The apostle Paul seemed to contradict himself when he rebuked the Corinthians, stating, “…Some do not have the knowledge of God. I speak this to your shame” (1 Corinthians 15:34), and yet a few chapters before, he claimed, “…knowledge puffs up…” (1 Corinthians 8:1). So how do believers gain knowledge of God but avoid being puffed up in pride? The answer is in our motivation. Our desire must be to obtain a real and satisfying relationship with the Lord Himself. The aim of knowledge must always be for the purpose of intimacy–not accolades. God is more than willing to assist us in arriving at this divine fellowship, choosing to reveal more of Himself as we study and learn.
J.I. Packer gives straightforward instructions to guide believers into a deeper relationship with God through their knowledge of Him. He writes in his book, Knowing God, “The rule for doing this is simple but demanding. It is that we turn each truth that we learn about God into a matter for meditation before God, leading to prayer and praise to God.” This advice works as a way to draw near to God personally through such things as reading the Scriptures, listening to a sermon or podcast, and even while reading a Christian book. Let’s break down Packer’s three helpful steps for practical application in our own lives:
1. Identify a truth about God in the Word
Read a passage of Scripture multiple times, seeking specifically what you are learning about God’s character and nature. Write down what the Bible says about God, whether it be about the Father, the Son or the Holy Spirit. Why does this help? Because growing in relationship with someone requires knowing accurate information about them. The Scriptures provides truth about God’s identity and moral character, which forms the foundation for our knowledge of Him.
2. Meditate on the truth in God’s presence
After identifying these truths about God, take some time to meditate on what you’ve discovered. Meditation is done by taking considerable time to think about and review various discoveries about God’s Word. Ask questions about what you’ve discovered, and seek answers in the Bible through cross-references. Sometimes it can help to paraphrase what you’ve read in your own words as a way of making sure you understand what the Scriptures are really communicating. You may want to speak out loud to stay focused on the task, which also allows you to enter into a dynamic conversation with God as He reveals Himself to you. Consider it a time of communion, and keep in mind that meditation in this regard must always be done in God’s presence. Believers meditate upon Him and with Him. It must be done in the framework of a relationship with Him and not just a gathering of facts. This distinction makes all the difference if our goal is to grow in our relationship with God.
3. Thank God in prayer for revealing Himself
Close by taking a moment in prayer to admire and thank God for what He showed you as you studied. Rejoice over the fact that God loves you so much that He would reveal His nature and character to you, which ultimately opens up the door for fellowship with Him. Praise the Lord that the “…Infinite, unknowable and transcendent God condescends to reveal Himself in a measure or mode that is intelligible to the limited understanding of mere mortals” (E.D. Blodgett). Delight in the “…Manner of love the Father has bestowed on us, that we should be called children of God! Therefore the world does not know us, because it did not know Him” (1 John 3:1).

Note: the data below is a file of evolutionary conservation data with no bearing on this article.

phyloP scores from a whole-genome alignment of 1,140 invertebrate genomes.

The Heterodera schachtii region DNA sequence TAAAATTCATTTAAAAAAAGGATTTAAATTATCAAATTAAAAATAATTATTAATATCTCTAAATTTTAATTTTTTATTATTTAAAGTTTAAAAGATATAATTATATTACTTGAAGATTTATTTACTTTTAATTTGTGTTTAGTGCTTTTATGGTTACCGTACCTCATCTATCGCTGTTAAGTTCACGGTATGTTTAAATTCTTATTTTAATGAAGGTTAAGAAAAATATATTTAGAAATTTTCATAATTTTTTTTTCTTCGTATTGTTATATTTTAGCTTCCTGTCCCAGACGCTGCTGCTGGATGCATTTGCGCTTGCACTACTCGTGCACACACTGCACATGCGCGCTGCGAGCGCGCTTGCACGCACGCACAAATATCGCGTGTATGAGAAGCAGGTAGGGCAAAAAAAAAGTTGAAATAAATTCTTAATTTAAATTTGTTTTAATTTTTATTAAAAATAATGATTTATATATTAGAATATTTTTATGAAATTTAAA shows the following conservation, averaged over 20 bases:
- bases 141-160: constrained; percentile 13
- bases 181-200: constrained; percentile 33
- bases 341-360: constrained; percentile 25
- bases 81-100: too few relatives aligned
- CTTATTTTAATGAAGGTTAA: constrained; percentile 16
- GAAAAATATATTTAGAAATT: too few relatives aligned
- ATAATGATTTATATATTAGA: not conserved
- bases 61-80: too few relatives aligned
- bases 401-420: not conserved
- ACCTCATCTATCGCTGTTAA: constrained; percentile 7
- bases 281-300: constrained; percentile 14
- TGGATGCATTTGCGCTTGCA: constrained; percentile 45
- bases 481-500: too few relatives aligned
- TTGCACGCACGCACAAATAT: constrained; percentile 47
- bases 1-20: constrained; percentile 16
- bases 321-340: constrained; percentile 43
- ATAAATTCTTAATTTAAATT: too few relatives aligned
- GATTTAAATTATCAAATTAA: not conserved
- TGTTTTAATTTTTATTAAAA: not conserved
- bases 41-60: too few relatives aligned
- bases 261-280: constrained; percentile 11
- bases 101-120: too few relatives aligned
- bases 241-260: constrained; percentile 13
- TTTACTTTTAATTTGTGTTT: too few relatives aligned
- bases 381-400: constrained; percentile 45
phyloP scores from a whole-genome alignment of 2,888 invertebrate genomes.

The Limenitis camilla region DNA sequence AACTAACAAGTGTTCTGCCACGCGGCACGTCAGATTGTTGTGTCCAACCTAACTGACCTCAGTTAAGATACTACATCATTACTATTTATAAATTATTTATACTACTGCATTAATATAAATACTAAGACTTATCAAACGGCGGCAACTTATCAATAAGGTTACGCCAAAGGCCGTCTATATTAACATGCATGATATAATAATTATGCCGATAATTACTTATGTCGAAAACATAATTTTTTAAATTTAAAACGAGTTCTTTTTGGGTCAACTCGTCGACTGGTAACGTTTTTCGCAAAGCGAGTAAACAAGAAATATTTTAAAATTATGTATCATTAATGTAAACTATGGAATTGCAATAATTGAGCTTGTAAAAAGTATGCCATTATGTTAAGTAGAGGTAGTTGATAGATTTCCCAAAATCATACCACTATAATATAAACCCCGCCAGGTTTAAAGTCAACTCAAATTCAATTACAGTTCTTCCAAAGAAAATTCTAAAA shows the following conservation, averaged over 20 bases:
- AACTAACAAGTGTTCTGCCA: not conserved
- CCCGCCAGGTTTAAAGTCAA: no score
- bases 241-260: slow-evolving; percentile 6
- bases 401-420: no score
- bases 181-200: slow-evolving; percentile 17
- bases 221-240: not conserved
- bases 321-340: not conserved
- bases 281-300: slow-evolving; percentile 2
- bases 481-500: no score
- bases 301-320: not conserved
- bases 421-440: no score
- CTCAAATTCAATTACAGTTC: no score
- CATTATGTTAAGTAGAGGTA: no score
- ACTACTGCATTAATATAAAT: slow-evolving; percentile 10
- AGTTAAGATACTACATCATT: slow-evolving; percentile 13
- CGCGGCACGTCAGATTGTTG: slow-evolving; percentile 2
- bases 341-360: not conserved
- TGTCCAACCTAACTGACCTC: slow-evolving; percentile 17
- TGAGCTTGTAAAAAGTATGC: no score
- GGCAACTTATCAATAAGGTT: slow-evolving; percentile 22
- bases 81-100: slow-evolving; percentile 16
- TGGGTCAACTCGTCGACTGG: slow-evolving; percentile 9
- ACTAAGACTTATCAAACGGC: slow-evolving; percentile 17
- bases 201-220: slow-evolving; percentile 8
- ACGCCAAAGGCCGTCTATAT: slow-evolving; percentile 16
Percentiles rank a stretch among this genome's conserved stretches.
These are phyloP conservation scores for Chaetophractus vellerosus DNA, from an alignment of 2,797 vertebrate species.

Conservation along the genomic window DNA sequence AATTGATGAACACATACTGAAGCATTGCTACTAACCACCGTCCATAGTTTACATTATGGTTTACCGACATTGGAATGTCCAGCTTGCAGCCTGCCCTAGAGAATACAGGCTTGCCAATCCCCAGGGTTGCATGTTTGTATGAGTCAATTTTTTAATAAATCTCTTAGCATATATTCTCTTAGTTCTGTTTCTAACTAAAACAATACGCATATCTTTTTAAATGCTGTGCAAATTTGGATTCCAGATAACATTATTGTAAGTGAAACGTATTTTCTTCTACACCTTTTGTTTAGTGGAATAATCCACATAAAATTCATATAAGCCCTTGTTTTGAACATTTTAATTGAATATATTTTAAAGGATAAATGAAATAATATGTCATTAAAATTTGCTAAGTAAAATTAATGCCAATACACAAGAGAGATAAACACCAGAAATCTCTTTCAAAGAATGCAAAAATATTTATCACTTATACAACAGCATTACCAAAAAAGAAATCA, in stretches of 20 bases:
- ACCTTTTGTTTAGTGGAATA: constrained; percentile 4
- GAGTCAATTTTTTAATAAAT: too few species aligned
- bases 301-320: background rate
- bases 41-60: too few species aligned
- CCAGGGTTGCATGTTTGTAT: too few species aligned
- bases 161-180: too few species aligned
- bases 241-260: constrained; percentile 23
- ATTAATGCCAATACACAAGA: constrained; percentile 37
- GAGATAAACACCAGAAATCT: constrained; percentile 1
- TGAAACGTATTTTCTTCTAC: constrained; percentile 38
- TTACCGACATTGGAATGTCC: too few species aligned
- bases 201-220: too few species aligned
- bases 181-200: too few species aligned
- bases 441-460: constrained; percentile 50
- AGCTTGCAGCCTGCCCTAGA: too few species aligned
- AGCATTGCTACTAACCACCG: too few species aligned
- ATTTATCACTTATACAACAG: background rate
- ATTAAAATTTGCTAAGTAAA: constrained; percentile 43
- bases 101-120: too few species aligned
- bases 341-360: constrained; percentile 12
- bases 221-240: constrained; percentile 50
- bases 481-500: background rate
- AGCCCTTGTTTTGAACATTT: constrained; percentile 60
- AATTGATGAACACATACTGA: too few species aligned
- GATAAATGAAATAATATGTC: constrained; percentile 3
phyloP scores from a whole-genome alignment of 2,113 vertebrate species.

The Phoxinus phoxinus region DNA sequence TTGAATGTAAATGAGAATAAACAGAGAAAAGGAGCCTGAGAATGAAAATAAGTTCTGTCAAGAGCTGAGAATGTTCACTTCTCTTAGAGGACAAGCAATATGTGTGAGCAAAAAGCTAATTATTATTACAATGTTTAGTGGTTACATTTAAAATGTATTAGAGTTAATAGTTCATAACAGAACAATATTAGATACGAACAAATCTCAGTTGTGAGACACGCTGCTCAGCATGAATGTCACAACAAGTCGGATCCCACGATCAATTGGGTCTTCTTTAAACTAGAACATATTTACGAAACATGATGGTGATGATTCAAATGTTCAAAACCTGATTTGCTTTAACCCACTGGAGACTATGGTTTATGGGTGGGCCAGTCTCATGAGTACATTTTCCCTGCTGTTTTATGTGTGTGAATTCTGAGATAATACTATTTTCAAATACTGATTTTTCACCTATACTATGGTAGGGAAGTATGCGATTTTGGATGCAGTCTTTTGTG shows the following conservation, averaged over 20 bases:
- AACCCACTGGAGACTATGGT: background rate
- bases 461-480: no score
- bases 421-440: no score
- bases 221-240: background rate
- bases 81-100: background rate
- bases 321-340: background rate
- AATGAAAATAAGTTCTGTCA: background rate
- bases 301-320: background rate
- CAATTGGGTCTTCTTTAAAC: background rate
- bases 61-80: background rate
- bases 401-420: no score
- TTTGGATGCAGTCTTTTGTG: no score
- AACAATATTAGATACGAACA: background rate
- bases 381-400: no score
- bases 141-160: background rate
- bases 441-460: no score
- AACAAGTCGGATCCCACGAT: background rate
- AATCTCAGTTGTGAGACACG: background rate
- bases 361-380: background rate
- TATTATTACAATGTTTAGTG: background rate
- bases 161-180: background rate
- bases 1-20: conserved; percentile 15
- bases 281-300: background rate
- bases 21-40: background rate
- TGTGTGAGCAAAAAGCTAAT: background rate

In The Knowledge of the Holy, A.W. Tozer explores the utter impossibility of getting to know God apart from His willful assistance:
“We know nothing like the divine holiness. It stands apart, unique, unapproachable, incomprehensible, and unattainable. The natural man is blind to it. He may fear God’s power and admire His wisdom, but His holiness he cannot even imagine. Only the Spirit of the Holy can impart to the human spirit the knowledge of the holy. Yet as electric power flows only through a conductor, so the Spirit flows through truth and must find some measure of truth in the mind before He can illuminate the heart. Faith wakes at the voice of truth but responds to no other sound. ‘Faith cometh by hearing, and hearing by the word of God.’ Theological knowledge is the medium through which the Spirit flows into the human heart, yet there must be humble penitence in the heart before truth can produce faith. The Spirit of God is the Spirit of Truth. It is possible to have some truth in the mind without having the Spirit in the heart, but it is never possible to have the Spirit apart from truth.”
Thank you, Jesus, for sending the Spirit to help us come to know God relationally, so we aren’t guilty of having a “…Zeal for God, but not according to knowledge” (Romans 10:2). Our goal, through all eternity, is to grow in our knowledge and love of God for the purpose of communion. Jesus prayed that this would happen, for “…This is eternal life, that they may know You, the only true God…” (John 17:3). Taking the time to work through these three steps compels us to move from simply reading the Bible into relating with God through the Bible.